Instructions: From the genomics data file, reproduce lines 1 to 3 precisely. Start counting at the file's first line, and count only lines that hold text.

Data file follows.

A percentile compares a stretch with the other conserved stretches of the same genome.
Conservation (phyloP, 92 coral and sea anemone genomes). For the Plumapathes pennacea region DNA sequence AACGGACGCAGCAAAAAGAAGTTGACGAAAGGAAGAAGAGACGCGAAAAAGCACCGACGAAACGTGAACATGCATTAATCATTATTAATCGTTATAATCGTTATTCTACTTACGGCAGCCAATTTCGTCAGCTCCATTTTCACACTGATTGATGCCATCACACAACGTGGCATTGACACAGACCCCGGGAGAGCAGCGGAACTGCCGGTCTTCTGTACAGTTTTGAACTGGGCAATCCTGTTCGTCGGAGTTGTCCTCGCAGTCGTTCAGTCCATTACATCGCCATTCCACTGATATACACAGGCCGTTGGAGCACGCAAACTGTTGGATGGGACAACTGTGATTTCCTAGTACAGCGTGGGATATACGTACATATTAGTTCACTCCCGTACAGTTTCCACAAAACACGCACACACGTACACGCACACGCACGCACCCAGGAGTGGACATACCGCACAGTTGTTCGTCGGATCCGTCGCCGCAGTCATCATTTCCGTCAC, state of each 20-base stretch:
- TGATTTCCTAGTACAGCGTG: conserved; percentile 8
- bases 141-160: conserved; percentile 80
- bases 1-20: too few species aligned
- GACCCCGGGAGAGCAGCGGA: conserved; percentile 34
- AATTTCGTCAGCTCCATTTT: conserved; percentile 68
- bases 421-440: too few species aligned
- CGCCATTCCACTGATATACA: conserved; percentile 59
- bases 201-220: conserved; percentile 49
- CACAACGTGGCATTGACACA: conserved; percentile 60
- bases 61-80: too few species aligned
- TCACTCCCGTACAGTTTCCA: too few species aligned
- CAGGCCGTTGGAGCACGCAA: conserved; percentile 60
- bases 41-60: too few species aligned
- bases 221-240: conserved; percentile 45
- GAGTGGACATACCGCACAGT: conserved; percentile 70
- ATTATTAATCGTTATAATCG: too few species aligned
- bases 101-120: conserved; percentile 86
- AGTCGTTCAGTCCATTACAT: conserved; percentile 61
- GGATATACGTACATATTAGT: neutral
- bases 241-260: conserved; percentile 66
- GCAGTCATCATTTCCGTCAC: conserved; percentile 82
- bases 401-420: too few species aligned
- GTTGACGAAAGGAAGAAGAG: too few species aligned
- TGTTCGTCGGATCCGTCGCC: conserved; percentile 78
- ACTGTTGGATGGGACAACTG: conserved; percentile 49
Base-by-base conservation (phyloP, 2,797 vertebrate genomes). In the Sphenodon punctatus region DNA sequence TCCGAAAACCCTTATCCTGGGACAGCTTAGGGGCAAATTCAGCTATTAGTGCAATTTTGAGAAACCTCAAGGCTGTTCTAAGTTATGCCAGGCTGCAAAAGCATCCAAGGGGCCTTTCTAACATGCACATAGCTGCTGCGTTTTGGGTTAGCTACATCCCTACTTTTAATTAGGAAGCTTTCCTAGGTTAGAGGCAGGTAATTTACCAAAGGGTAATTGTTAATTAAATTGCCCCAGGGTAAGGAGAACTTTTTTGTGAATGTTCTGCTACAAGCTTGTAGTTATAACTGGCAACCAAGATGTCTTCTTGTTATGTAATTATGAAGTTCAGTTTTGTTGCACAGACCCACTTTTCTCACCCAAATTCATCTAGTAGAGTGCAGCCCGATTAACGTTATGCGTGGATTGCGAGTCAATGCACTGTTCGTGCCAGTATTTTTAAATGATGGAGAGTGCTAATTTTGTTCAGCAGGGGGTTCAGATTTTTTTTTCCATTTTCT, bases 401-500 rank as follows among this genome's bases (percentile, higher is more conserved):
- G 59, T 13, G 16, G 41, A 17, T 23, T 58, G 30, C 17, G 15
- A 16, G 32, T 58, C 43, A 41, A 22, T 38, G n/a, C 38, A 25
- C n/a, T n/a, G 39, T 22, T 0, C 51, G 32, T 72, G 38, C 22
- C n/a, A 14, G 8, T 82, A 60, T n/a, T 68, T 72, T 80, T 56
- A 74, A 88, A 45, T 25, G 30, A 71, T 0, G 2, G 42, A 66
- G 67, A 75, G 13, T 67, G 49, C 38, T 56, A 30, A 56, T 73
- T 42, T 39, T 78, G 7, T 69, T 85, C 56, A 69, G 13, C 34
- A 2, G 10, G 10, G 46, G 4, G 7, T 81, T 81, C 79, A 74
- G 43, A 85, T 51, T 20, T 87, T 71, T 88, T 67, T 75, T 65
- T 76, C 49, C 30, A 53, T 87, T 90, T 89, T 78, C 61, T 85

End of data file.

A percentile compares a stretch with the other conserved stretches of the same genome.
Conservation (phyloP, 92 coral and sea anemone genomes). For the Plumapathes pennacea region DNA sequence AACGGACGCAGCAAAAAGAAGTTGACGAAAGGAAGAAGAGACGCGAAAAAGCACCGACGAAACGTGAACATGCATTAATCATTATTAATCGTTATAATCGTTATTCTACTTACGGCAGCCAATTTCGTCAGCTCCATTTTCACACTGATTGATGCCATCACACAACGTGGCATTGACACAGACCCCGGGAGAGCAGCGGAACTGCCGGTCTTCTGTACAGTTTTGAACTGGGCAATCCTGTTCGTCGGAGTTGTCCTCGCAGTCGTTCAGTCCATTACATCGCCATTCCACTGATATACACAGGCCGTTGGAGCACGCAAACTGTTGGATGGGACAACTGTGATTTCCTAGTACAGCGTGGGATATACGTACATATTAGTTCACTCCCGTACAGTTTCCACAAAACACGCACACACGTACACGCACACGCACGCACCCAGGAGTGGACATACCGCACAGTTGTTCGTCGGATCCGTCGCCGCAGTCATCATTTCCGTCAC, state of each 20-base stretch:
- TGATTTCCTAGTACAGCGTG: conserved; percentile 8